• While it is not always necessary to reference the law, tying in the agency’s statutory mandate can be very powerful, whether the statute that created the agency (like the Dodd Frank Act and the CFPB) or a statute that delegates legislative authority for a specific rule.
  • Finally, ask questions. You might illuminate what additional information from you an agency would find valuable or use an isolated observation to prompt the agency to conduct further investigation into a potential pattern.

This quick guide to regulatory advocacy follows the lifecycle of a rule to illustrate the full menu of opportunities to engage and work with an agency. Geared to the federal level, it is designed to help advocates map out their goals and intentionally use tools that will best influence regulators at each stage of a rulemaking.

Regulatory Advocacy in the Pre-Rule Stage

The pre-rule stage is a particularly powerful place to engage. By engaging at the pre-rule state, community groups and advocates can help set the agency’s agenda. For example, an agency may put out a request for information (RFI) to gather more information about an issue before issuing a notice of proposed rulemaking (NPRM). Comments on an RFI shape how a rule is eventually drafted and whom it protects. The impact at the RFI stage can be even greater than at the proposed rule stage because the agency can still choose to propose or not propose anything it wants. At the pre-rule stage, the agency is not yet constrained to stick to a “logical outgrowth” of what it has proposed in finalizing the rule.

We can see how significant an RFI can be in terms of setting the agenda with the Consumer Financial Protection Bureau’s current RFI on the Equal Credit Opportunity Act (ECOA). In ten short questions, the CFPB is raising fundamental questions about the future of fair lending. The CFPB asks about the treatment of disparate impact under ECOA, for example, as well as the relevance of the Supreme Court’s Bostock decision to the fair lending protections afforded LGBTQ people. These are questions of wide-reaching importance and are wide open for comment. What we tell the CFPB now will help determine whether and what rulemaking the agency proposes in the future. Our comments now help determine what we get to comment on in the future. The comments may also shape the agency’s approach to supervision and enforcement. (If you want to comment, the deadline is December 1. We have a How to Comment checklist you can use.)

Even before an agency puts out an RFI, though, advocates can reach out to the agency to discuss issues of importance to the advocate and the community she serves. This could be a statute that has been passed but not yet implemented (like the regulation of Property Assessed Clean Energy lenders under the Truth-in-Lending Act) or a concern about implementation of existing regulations. This could be a question about research the agency is doing. For example, the CFPB noted in a blog that it was looking into the “Black-White gap in student loan defaults.” Advocates working on racial equity or student lending might want to inquire what the agency’s research shows and how it plans to address the gap. Arranging a meeting or submitting a letter can draw the agency’s attention to and help frame its understanding of an issue.  With sustained and coordinated effort, pre-rule stage advocacy can move an issue onto an agency’s regulatory agenda.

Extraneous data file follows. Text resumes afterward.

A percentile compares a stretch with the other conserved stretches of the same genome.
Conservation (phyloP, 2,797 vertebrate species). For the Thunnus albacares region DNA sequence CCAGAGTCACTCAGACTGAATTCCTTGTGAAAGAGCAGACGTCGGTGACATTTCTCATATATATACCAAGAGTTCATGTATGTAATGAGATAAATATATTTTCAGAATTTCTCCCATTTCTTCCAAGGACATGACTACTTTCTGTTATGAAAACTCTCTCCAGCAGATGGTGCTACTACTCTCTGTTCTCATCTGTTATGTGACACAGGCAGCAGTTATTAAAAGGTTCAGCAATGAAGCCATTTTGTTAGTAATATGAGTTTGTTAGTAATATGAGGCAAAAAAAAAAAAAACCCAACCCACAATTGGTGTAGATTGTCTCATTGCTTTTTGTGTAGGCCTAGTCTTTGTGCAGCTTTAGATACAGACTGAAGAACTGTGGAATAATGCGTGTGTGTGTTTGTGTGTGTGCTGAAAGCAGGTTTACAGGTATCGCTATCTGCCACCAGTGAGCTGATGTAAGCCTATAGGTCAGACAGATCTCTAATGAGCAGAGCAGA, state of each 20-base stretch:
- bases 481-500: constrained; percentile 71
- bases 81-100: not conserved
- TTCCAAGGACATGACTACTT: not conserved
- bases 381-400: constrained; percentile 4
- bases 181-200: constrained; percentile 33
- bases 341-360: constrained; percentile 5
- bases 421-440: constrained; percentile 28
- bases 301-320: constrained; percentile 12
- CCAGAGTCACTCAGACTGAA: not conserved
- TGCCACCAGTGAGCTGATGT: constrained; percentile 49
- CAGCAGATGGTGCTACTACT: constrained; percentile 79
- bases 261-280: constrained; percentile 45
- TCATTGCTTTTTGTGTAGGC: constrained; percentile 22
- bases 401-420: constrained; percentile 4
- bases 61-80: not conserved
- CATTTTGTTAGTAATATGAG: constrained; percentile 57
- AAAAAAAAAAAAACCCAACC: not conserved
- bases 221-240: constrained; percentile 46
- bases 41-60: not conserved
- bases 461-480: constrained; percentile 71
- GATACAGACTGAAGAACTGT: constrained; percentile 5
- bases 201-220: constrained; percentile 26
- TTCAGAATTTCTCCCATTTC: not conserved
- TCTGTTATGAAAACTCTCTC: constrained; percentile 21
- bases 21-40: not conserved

Thanks for Feedback

We thank Carla Sanchez-Adams, Linda Jun, Sarah Lamdan, Marissa Jackson-Sow, and Kelly Cochran for their invaluable input and feedback on this guide. We know you will have questions or may want to know more about some of the terms, so we’ve created a  glossary to go along with it. We’ll have more to say on that soon. In the meantime, we hope this framework is useful for your advocacy—please let us know your thoughts!

Sarah and Diane



“The Congressional Review Act: The Basics”  

Read the Quick Guide 

We’ve received questions about how a new Congress and president could use the Congressional Review Act to overturn some of the previous administration’s rules.


CRA Basics PDF


As Election Day 2020 approaches, we’ve received questions from regulatory advocates about how a new Congress and president could use the Congressional Review Act (CRA) to overturn some of the previous administration’s rules, whether regulatory or deregulatory. There’s good reason to be wondering about this: the CRA’s “lookback” provision may well put rules published now within the next Congress’s reach to overturn using the fast-track procedures available under the CRA. To help answer some of these questions, we’ve developed, “The Congressional Review Act: The Basics.” It covers some of the most challenging issues in the CRA, including:

  • When its fast-track procedures can be used;
  • How far back the CRA can reach; and
  • What rules can be overturned. 

We also touch on different tactical uses of the CRA, such as an omnibus use of the CRA and how it can prevent substantially similar rulemakings in the future. 

Please check it out, and let us know what you think!


Nikka and Diane


Introducing “How to Comment” Quick Guide  

Read the Quick Guide

How to Comment is a one-page guide to the basics of influencing the process and rules you care about by submitting a formal comment.


How to Comment PDF


Federal agencies issue thousands of rules every year, and these affect our lives in even more ways. Luckily for those who want to have a say in rulemaking, agencies are required by law to consider suggestions and concerns you may have about many kinds of rules. This happens through a process called “notice and comment” rulemaking. How to Comment is a one-page guide to the basics of influencing the process and rules you care about by submitting a formal comment. It covers: 

  • How to find a rule to comment on;
  • What to pay attention to when reading a proposed rule;
  • What to put in your comment; and
  • How to submit your comment.

We hope this will be useful in your advocacy. Please check it out, and let us know what you think!


Nikka and Diane